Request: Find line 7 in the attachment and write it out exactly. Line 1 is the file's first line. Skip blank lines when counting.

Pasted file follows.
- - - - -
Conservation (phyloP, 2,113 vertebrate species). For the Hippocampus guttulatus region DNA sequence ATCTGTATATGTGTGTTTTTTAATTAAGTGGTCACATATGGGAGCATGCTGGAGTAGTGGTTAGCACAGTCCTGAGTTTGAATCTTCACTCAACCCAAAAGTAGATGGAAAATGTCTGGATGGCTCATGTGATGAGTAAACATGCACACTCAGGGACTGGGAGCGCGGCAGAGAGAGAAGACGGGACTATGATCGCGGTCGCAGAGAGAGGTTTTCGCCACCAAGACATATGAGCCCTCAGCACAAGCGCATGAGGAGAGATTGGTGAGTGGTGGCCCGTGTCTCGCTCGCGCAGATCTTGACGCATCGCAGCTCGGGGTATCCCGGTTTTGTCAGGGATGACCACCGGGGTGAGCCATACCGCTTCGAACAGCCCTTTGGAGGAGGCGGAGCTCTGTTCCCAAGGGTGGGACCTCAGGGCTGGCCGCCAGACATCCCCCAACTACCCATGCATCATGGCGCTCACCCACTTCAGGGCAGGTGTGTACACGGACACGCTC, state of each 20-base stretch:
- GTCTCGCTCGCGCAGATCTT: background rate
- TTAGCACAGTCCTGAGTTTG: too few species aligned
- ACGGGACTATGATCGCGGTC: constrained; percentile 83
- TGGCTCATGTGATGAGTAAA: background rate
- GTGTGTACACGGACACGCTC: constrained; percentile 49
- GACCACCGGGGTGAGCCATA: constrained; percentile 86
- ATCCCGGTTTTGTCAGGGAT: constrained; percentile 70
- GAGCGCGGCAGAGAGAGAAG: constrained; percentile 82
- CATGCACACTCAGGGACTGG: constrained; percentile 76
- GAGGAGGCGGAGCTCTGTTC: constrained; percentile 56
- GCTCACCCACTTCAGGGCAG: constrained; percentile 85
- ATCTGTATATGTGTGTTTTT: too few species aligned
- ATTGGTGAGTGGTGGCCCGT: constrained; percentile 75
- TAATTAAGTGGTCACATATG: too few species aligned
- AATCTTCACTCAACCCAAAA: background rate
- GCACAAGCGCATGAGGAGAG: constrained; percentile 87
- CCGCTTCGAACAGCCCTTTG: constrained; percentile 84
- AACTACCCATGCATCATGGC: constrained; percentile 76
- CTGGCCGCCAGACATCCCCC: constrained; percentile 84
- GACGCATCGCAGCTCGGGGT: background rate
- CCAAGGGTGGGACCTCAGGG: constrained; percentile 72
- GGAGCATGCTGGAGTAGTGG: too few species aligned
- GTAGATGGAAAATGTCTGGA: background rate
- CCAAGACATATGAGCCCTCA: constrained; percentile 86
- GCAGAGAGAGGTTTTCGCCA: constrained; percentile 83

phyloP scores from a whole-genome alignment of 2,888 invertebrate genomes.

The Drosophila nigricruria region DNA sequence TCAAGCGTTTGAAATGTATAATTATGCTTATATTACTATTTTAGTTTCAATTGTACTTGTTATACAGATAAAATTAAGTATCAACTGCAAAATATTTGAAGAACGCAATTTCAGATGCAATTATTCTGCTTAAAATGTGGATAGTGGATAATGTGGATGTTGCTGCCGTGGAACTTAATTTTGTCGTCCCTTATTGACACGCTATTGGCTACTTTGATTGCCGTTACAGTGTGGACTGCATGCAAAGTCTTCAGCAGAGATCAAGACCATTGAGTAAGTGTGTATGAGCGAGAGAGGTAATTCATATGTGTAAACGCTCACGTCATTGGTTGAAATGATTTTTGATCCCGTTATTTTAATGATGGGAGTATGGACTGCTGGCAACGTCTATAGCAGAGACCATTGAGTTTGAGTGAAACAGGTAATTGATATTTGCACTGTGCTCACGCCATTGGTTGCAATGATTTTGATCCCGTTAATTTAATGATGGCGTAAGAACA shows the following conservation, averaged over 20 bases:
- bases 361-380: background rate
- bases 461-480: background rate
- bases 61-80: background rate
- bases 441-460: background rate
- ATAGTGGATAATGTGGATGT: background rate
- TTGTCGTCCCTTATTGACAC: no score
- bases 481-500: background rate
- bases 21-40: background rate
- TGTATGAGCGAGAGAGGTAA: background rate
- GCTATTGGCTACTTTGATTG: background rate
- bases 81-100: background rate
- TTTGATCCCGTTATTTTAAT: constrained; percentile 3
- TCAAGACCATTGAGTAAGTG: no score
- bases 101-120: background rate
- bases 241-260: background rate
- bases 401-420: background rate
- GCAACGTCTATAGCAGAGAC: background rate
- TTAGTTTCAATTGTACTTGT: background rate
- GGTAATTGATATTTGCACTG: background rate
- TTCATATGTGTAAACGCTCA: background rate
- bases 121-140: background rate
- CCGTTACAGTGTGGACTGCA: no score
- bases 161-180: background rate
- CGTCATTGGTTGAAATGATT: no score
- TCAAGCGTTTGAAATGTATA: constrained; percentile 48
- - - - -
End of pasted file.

- GACCACCGGGGTGAGCCATA: constrained; percentile 86